ESSENTIAL RECORDINGS
MIECZYSLAW WEINBERG - Viola Sonatas MIECZYSLAW WEINBERG - Complete Sonatas for Viola Solo - Julia Rebekka Adler (Viola) - Jascha Nemtsov (Piano) - NEOS 11008/09

Despite remaining on the fringe of musical and social activities for most of his life, Mieczyslaw Weinberg (1919-1996) managed to compose 20 symphonies, 17 string quartets, 7 operas, concertos for cello, flute, clarinet, trumpet and violin, and many other chamber works. When the war started he fled his native Warsaw and escaped to the Soviet Union where he eventually became a close friend of Dmitri Shostakovich. Both composers influenced each other's outlook and writing. Somewhat bearing the same dark overtones as most of Shostakovich's output, Weinberg's music generally exudes a gentler, sunnier disposition.

This CD opens with the Sonata for Clarinet and Piano, Op. 28 from 1945, in a version for Viola and Piano, and is a rather straightforward and uncomplicated work from a composer in his twenties, exposing his Jewish roots and already demonstrating a solid grasp of writing techniques. The other pieces on this recording, the four Sonatas for Viola Solo, all composed around 35 to 40 years later, are a different story. They should be titled 'Viola Etudes' instead of Sonatas, as each and every movement seems to present the player with a different challenge, both technical and emotional, all wrapped up in a musical discourse much more complex than a solo instrument might impart. Julia Rebekka Adler has taken it upon herself, in these world première recordings, to face these challenges head on. Her playing displays a mastery of the instrument that helps her tackle any hazardous moments with ease, and therefore she can focus her attention on the emotionally demanding content within the music. This is definitely not child's play for both the listener and the player, but when performed with intensity and commitment by a violist like Julia Rebekka Adler, the musical benefits eclipse the demands.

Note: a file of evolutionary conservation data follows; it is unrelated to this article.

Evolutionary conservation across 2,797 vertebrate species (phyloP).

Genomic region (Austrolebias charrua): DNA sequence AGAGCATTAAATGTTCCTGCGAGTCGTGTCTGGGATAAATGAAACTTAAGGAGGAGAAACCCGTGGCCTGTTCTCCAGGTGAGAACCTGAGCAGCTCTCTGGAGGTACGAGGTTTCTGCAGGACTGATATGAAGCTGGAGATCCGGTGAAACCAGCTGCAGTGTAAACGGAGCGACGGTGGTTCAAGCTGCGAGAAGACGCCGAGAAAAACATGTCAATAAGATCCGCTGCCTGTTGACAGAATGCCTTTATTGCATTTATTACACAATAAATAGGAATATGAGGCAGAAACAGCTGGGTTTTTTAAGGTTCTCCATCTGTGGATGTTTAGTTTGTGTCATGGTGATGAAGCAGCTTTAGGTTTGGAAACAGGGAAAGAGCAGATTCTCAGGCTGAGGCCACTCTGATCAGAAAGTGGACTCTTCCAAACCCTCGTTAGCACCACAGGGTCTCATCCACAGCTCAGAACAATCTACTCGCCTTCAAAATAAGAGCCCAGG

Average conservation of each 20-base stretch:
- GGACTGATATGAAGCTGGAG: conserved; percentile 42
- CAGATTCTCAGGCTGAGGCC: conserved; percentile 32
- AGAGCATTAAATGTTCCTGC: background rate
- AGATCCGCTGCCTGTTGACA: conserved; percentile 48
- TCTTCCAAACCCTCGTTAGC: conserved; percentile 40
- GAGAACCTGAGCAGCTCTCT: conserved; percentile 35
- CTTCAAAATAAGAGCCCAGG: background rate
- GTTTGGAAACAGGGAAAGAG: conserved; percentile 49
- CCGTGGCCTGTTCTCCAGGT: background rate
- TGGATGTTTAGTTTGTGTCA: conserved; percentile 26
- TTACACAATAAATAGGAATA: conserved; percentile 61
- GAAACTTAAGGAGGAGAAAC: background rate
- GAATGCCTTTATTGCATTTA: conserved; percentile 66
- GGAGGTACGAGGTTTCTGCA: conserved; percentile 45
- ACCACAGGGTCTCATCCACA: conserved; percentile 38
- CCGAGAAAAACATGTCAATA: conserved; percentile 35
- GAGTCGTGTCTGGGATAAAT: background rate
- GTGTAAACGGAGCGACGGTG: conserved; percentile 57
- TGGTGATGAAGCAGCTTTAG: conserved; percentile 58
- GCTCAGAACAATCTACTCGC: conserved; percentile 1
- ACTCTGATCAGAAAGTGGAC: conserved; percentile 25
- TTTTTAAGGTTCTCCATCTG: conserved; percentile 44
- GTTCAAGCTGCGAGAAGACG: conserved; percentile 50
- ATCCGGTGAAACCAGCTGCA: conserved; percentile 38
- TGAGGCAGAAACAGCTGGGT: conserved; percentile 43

As an added bonus, and I believe also a world première recording, this CD also contains the Sonata for Viola Solo by Fyodor Druzhinin (1932-2007). He was a member of the Beethoven Quartet and the Viola Sonata op. 147 by Shostakovich was dedicated to him. This work of his is so well written, that having not bothered to look at the index when I first listened to this CD, I assumed that I was in fact listening to one of the Weinberg sonatas. I strongly recommend this recording to any student of the viola. It clearly demonstrates all the musical and technical qualities of the instrument. I also recommend it to any fans of music from that geo-political place and time. It will open your mind to other facets of these devoted composers.

Jean-Yves Duperron